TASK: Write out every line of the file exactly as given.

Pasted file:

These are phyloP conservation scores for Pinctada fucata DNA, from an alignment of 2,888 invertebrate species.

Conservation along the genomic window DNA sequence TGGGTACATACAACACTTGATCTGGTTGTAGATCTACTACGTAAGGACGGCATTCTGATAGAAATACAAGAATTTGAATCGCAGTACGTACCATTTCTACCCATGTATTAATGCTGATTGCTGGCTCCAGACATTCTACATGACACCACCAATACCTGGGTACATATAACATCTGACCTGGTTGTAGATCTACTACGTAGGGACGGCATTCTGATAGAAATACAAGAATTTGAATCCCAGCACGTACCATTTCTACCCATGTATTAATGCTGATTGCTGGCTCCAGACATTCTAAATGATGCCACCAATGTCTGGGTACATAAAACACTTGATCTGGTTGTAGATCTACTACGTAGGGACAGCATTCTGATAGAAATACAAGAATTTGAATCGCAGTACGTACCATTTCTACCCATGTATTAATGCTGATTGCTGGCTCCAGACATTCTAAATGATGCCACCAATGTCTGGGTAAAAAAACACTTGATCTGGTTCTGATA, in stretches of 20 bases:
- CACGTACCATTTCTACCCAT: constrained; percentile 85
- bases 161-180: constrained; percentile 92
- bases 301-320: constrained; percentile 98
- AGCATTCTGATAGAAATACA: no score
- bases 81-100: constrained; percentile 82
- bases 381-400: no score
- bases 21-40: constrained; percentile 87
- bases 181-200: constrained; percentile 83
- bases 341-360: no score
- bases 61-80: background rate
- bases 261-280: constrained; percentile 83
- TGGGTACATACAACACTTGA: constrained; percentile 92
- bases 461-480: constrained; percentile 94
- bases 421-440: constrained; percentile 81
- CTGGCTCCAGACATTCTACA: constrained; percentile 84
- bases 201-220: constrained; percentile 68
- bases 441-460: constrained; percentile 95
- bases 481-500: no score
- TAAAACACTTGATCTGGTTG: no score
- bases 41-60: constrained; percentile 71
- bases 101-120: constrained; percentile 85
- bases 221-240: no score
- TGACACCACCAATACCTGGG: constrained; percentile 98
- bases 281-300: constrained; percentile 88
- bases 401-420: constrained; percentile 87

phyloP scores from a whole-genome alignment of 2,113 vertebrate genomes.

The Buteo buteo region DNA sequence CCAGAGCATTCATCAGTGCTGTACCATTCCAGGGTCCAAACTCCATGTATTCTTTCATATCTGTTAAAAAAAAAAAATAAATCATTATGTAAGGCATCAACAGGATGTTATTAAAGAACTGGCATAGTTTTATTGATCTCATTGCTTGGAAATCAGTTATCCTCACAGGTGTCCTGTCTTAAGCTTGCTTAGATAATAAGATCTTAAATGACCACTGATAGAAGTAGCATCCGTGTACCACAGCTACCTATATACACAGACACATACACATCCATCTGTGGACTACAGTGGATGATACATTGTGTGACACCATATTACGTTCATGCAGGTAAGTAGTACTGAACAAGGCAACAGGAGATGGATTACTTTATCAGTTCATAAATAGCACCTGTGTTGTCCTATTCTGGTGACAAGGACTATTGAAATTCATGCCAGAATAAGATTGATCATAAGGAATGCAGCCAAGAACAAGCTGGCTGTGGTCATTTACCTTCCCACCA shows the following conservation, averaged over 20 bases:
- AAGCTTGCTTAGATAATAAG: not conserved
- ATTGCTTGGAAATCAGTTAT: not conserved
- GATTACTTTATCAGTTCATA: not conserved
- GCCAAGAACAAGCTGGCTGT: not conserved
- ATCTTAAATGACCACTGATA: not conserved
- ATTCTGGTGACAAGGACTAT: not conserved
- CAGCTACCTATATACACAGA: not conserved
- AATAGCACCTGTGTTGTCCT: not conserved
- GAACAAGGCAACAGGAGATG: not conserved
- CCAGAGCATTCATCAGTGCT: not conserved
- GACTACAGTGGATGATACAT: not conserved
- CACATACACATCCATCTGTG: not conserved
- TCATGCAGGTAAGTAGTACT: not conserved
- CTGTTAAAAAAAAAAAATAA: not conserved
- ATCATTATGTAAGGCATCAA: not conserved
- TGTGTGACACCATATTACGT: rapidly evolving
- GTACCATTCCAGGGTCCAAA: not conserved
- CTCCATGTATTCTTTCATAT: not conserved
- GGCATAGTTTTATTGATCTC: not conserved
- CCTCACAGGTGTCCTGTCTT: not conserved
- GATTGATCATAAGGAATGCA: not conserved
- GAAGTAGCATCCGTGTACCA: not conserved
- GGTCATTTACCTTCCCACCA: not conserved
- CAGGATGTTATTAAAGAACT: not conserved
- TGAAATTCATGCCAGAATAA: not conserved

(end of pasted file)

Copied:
These are phyloP conservation scores for Pinctada fucata DNA, from an alignment of 2,888 invertebrate species.

Conservation along the genomic window DNA sequence TGGGTACATACAACACTTGATCTGGTTGTAGATCTACTACGTAAGGACGGCATTCTGATAGAAATACAAGAATTTGAATCGCAGTACGTACCATTTCTACCCATGTATTAATGCTGATTGCTGGCTCCAGACATTCTACATGACACCACCAATACCTGGGTACATATAACATCTGACCTGGTTGTAGATCTACTACGTAGGGACGGCATTCTGATAGAAATACAAGAATTTGAATCCCAGCACGTACCATTTCTACCCATGTATTAATGCTGATTGCTGGCTCCAGACATTCTAAATGATGCCACCAATGTCTGGGTACATAAAACACTTGATCTGGTTGTAGATCTACTACGTAGGGACAGCATTCTGATAGAAATACAAGAATTTGAATCGCAGTACGTACCATTTCTACCCATGTATTAATGCTGATTGCTGGCTCCAGACATTCTAAATGATGCCACCAATGTCTGGGTAAAAAAACACTTGATCTGGTTCTGATA, in stretches of 20 bases:
- CACGTACCATTTCTACCCAT: constrained; percentile 85
- bases 161-180: constrained; percentile 92
- bases 301-320: constrained; percentile 98
- AGCATTCTGATAGAAATACA: no score
- bases 81-100: constrained; percentile 82
- bases 381-400: no score
- bases 21-40: constrained; percentile 87
- bases 181-200: constrained; percentile 83
- bases 341-360: no score
- bases 61-80: background rate
- bases 261-280: constrained; percentile 83
- TGGGTACATACAACACTTGA: constrained; percentile 92
- bases 461-480: constrained; percentile 94
- bases 421-440: constrained; percentile 81
- CTGGCTCCAGACATTCTACA: constrained; percentile 84
- bases 201-220: constrained; percentile 68
- bases 441-460: constrained; percentile 95
- bases 481-500: no score
- TAAAACACTTGATCTGGTTG: no score
- bases 41-60: constrained; percentile 71
- bases 101-120: constrained; percentile 85
- bases 221-240: no score
- TGACACCACCAATACCTGGG: constrained; percentile 98
- bases 281-300: constrained; percentile 88
- bases 401-420: constrained; percentile 87

phyloP scores from a whole-genome alignment of 2,113 vertebrate genomes.

The Buteo buteo region DNA sequence CCAGAGCATTCATCAGTGCTGTACCATTCCAGGGTCCAAACTCCATGTATTCTTTCATATCTGTTAAAAAAAAAAAATAAATCATTATGTAAGGCATCAACAGGATGTTATTAAAGAACTGGCATAGTTTTATTGATCTCATTGCTTGGAAATCAGTTATCCTCACAGGTGTCCTGTCTTAAGCTTGCTTAGATAATAAGATCTTAAATGACCACTGATAGAAGTAGCATCCGTGTACCACAGCTACCTATATACACAGACACATACACATCCATCTGTGGACTACAGTGGATGATACATTGTGTGACACCATATTACGTTCATGCAGGTAAGTAGTACTGAACAAGGCAACAGGAGATGGATTACTTTATCAGTTCATAAATAGCACCTGTGTTGTCCTATTCTGGTGACAAGGACTATTGAAATTCATGCCAGAATAAGATTGATCATAAGGAATGCAGCCAAGAACAAGCTGGCTGTGGTCATTTACCTTCCCACCA shows the following conservation, averaged over 20 bases:
- AAGCTTGCTTAGATAATAAG: not conserved
- ATTGCTTGGAAATCAGTTAT: not conserved
- GATTACTTTATCAGTTCATA: not conserved
- GCCAAGAACAAGCTGGCTGT: not conserved
- ATCTTAAATGACCACTGATA: not conserved
- ATTCTGGTGACAAGGACTAT: not conserved
- CAGCTACCTATATACACAGA: not conserved
- AATAGCACCTGTGTTGTCCT: not conserved
- GAACAAGGCAACAGGAGATG: not conserved
- CCAGAGCATTCATCAGTGCT: not conserved
- GACTACAGTGGATGATACAT: not conserved
- CACATACACATCCATCTGTG: not conserved
- TCATGCAGGTAAGTAGTACT: not conserved
- CTGTTAAAAAAAAAAAATAA: not conserved
- ATCATTATGTAAGGCATCAA: not conserved
- TGTGTGACACCATATTACGT: rapidly evolving
- GTACCATTCCAGGGTCCAAA: not conserved
- CTCCATGTATTCTTTCATAT: not conserved
- GGCATAGTTTTATTGATCTC: not conserved
- CCTCACAGGTGTCCTGTCTT: not conserved
- GATTGATCATAAGGAATGCA: not conserved
- GAAGTAGCATCCGTGTACCA: not conserved
- GGTCATTTACCTTCCCACCA: not conserved
- CAGGATGTTATTAAAGAACT: not conserved
- TGAAATTCATGCCAGAATAA: not conserved